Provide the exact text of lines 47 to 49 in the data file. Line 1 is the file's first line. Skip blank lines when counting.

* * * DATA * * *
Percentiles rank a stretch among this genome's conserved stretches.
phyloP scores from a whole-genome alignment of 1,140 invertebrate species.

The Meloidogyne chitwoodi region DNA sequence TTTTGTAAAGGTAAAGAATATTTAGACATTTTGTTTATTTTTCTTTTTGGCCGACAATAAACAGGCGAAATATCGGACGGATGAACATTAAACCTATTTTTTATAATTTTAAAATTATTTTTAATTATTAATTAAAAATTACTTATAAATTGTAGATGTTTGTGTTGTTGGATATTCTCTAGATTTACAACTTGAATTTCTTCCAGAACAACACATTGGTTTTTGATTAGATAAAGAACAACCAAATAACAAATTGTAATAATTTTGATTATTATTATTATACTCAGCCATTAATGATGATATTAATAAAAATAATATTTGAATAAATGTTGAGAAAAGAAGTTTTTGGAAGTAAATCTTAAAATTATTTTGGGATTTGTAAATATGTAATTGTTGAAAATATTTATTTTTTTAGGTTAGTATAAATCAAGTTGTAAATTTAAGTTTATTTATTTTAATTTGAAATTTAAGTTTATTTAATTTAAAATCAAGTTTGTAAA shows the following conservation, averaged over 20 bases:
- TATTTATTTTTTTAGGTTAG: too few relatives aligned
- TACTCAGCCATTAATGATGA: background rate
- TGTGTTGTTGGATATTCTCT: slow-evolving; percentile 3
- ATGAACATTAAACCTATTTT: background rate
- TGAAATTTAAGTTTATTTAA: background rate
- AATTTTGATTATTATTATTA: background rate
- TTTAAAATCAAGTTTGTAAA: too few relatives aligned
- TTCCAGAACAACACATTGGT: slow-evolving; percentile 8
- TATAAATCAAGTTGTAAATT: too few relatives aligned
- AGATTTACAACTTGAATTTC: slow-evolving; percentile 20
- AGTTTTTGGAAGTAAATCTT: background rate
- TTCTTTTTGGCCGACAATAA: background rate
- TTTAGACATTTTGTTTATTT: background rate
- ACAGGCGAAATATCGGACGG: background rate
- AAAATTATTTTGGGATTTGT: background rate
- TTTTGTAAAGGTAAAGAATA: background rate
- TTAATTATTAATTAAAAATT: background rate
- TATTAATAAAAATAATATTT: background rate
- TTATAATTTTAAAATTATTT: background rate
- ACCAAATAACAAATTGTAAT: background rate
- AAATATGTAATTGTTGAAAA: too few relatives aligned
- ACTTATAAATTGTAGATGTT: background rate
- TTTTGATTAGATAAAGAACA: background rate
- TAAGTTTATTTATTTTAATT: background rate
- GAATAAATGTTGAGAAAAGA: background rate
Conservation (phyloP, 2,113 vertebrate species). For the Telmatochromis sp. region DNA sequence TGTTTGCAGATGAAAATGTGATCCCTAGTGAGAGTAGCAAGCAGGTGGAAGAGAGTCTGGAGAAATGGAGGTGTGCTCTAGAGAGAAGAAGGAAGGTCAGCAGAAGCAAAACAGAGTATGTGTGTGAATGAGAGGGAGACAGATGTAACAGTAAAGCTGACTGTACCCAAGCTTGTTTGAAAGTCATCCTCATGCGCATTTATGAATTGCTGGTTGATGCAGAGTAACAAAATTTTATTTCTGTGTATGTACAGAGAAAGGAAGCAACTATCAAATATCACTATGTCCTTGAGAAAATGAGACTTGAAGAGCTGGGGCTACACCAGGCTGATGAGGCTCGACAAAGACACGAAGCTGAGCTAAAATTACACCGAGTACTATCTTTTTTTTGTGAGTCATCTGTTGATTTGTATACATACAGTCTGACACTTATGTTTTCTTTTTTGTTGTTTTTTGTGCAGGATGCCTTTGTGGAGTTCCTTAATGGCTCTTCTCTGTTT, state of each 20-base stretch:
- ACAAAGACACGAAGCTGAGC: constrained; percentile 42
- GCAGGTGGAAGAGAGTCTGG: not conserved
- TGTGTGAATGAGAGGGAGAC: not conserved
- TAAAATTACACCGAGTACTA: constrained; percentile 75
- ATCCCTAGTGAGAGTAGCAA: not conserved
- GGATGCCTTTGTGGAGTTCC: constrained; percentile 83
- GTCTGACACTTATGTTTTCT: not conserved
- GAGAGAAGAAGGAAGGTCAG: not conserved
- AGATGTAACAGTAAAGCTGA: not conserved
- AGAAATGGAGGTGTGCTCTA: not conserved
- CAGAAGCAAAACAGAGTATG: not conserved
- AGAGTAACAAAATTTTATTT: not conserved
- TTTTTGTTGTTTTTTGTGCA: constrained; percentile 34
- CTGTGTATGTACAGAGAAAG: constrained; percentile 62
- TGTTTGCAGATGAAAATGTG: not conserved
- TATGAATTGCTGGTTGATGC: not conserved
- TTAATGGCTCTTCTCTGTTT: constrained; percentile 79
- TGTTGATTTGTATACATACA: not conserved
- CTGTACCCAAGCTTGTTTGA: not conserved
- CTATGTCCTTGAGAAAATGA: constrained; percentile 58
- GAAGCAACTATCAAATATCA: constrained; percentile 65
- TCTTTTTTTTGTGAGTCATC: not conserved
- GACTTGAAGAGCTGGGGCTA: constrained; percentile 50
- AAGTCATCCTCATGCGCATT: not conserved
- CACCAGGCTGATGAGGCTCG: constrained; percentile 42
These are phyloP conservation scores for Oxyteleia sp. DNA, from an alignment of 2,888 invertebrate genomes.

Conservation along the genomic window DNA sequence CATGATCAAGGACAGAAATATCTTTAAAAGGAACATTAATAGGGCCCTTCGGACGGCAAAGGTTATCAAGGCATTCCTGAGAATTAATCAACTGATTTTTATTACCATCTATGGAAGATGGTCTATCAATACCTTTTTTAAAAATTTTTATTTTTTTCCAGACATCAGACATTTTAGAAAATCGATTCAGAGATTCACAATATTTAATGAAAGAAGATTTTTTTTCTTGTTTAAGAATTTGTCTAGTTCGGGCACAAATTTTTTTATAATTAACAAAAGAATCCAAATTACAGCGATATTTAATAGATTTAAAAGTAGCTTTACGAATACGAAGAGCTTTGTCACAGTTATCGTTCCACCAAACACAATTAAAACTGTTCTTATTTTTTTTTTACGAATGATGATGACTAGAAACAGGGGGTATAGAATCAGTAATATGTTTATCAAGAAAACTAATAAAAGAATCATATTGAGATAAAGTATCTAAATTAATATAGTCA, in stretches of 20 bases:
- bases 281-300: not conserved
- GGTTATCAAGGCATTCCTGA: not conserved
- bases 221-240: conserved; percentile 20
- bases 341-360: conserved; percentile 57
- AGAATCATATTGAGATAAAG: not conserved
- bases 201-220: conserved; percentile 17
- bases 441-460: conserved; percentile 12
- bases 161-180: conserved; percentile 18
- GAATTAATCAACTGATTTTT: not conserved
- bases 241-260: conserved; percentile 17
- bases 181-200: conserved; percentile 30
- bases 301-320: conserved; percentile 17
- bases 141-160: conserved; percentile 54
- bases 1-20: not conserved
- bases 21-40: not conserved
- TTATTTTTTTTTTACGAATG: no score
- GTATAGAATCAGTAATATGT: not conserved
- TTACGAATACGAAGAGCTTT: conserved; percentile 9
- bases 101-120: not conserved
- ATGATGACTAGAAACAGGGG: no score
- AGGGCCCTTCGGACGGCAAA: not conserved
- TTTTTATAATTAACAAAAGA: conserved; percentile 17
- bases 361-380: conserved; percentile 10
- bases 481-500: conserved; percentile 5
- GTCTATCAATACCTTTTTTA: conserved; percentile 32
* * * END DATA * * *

- TGTTGATTTGTATACATACA: not conserved
- CTGTACCCAAGCTTGTTTGA: not conserved
- CTATGTCCTTGAGAAAATGA: constrained; percentile 58